|Publication number||US6687807 B1|
|Application number||US 09/551,292|
|Publication date||Feb 3, 2004|
|Filing date||Apr 18, 2000|
|Priority date||Apr 18, 2000|
|Publication number||09551292, 551292, US 6687807 B1, US 6687807B1, US-B1-6687807, US6687807 B1, US6687807B1|
|Inventors||Peter C. Damron|
|Original Assignee||Sun Microystems, Inc.|
|Export Citation||BiBTeX, EndNote, RefMan|
|Patent Citations (18), Non-Patent Citations (5), Referenced by (22), Classifications (9), Legal Events (6)|
|External Links: USPTO, USPTO Assignment, Espacenet|
1. Field of the Invention
The present invention is generally directed to reducing the latency of memory operations in modern computer systems. More specifically, the present invention is directed to additional computer system hardware and a method for more efficient generation of prefetch instructions in compiler-inserted prefetching of pointer-based or recursive data structures.
Processor utilization in modem computer systems is diminished by latency of memory accesses. Memory speeds have not kept pace with continually increasing processor speeds, and the widening gap between the two makes it difficult to realize high processor efficiencies.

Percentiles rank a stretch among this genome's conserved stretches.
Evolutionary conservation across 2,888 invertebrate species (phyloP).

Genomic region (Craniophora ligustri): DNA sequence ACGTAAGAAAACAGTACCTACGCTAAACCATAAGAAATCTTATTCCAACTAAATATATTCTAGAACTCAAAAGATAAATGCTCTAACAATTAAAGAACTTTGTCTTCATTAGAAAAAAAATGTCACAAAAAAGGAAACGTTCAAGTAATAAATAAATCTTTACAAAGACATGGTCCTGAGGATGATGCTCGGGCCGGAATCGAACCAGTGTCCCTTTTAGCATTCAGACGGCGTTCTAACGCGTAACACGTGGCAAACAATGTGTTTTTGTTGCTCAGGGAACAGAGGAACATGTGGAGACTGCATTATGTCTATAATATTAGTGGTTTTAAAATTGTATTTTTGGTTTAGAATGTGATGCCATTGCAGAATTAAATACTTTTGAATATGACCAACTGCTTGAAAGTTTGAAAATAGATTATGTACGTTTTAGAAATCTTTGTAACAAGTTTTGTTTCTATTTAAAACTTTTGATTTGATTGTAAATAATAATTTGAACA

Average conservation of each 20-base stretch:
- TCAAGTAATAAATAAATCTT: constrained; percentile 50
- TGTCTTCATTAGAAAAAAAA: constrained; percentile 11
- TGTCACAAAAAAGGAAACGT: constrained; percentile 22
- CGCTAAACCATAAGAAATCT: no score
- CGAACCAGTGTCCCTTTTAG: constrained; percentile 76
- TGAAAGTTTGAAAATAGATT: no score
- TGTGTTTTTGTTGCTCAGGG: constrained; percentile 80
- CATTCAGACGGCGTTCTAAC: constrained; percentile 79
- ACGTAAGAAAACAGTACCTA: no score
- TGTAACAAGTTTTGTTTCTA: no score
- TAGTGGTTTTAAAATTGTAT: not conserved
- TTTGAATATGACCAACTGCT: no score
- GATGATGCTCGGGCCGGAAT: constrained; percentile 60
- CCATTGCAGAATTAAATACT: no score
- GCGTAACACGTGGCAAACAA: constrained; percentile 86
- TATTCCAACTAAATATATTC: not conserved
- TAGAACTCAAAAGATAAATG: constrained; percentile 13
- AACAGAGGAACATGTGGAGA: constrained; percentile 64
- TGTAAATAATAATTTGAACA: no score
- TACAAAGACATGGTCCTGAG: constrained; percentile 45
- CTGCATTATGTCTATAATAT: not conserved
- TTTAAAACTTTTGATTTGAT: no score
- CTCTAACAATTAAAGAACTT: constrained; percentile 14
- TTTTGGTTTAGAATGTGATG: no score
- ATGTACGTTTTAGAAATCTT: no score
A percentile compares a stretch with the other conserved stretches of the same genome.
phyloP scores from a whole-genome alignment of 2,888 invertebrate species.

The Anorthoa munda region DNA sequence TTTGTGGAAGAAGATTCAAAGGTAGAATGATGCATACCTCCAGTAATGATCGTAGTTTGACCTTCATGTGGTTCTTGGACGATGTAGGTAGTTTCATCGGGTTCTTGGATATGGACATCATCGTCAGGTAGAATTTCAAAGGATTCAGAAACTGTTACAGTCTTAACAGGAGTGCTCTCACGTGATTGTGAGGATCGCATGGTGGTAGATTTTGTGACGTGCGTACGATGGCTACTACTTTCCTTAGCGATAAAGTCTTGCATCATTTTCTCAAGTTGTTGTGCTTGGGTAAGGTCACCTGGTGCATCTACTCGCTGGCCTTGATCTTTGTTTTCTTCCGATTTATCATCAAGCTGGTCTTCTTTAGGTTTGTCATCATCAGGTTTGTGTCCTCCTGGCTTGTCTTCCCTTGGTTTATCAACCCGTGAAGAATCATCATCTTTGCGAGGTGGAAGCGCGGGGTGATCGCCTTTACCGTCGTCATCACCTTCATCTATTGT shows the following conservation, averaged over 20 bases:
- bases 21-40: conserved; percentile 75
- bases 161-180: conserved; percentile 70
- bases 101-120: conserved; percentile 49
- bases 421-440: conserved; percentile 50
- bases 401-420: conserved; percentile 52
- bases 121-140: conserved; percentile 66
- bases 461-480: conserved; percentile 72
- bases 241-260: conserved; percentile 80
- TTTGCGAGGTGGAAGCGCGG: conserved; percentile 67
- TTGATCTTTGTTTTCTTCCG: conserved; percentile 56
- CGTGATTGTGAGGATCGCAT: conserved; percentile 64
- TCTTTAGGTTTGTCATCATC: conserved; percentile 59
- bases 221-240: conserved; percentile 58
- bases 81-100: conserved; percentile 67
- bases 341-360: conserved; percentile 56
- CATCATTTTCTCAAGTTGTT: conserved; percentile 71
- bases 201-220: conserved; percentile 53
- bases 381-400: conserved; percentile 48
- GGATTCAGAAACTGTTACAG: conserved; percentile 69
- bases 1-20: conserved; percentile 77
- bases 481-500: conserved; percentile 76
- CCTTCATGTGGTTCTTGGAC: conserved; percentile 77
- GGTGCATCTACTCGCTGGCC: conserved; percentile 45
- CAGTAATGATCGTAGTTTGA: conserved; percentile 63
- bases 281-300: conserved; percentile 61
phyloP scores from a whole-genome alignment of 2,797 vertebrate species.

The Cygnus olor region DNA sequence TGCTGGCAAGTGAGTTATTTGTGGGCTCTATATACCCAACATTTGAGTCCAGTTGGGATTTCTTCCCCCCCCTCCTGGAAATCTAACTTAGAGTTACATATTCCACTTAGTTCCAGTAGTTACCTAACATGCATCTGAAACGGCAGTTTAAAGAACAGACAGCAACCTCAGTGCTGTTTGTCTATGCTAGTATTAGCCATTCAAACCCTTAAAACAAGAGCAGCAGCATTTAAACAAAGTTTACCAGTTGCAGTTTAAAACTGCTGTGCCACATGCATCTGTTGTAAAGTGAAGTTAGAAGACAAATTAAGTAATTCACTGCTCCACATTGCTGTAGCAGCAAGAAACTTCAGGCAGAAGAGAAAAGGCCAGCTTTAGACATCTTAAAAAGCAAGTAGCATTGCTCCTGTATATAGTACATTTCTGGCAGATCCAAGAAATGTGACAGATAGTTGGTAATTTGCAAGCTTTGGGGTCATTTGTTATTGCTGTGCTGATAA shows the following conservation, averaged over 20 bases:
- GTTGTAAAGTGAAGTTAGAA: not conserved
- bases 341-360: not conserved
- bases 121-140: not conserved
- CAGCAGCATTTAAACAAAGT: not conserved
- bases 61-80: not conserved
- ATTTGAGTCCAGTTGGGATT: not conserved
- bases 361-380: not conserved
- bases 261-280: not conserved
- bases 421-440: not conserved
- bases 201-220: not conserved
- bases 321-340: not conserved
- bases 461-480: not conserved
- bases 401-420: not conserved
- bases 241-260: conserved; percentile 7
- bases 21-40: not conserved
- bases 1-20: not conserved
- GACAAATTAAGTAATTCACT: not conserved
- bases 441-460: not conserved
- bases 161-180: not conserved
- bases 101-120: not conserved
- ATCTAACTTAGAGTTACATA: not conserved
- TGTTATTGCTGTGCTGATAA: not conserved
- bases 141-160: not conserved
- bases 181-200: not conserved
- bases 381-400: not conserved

Most computer systems use a cache hierarchy to help alleviate the problem of memory latency. As illustrated for example in FIG. 1, different levels of cache memory 104, 106 are located closer to the central processing unit (CPU) 100 than the main memory 102. Other cache structures such as separate instruction, data and prefetch caches are also known in the art. Cache memory is a short term memory which typically contains data most likely to be accessed by the CPU 100. Therefore, fewer data requests from the CPU 100 result in data accesses that extend all the way out to the main memory 102, and there is a reduction in the amount of cycle time that the CPU 100 sits idly waiting for the data it requests. A typical first level cache 104 as shown in FIG. 1 may be only 2 to 3 cycles away from the core of the CPU 100 while a second level cache 106 may be 10 to 20 cycles away. However, main memory 102 may be on the order of 100 to 500 cycles away from the core of the CPU 100 which can result in significant latency for a CPU 100 which is required to access the main memory 102 on a frequent basis.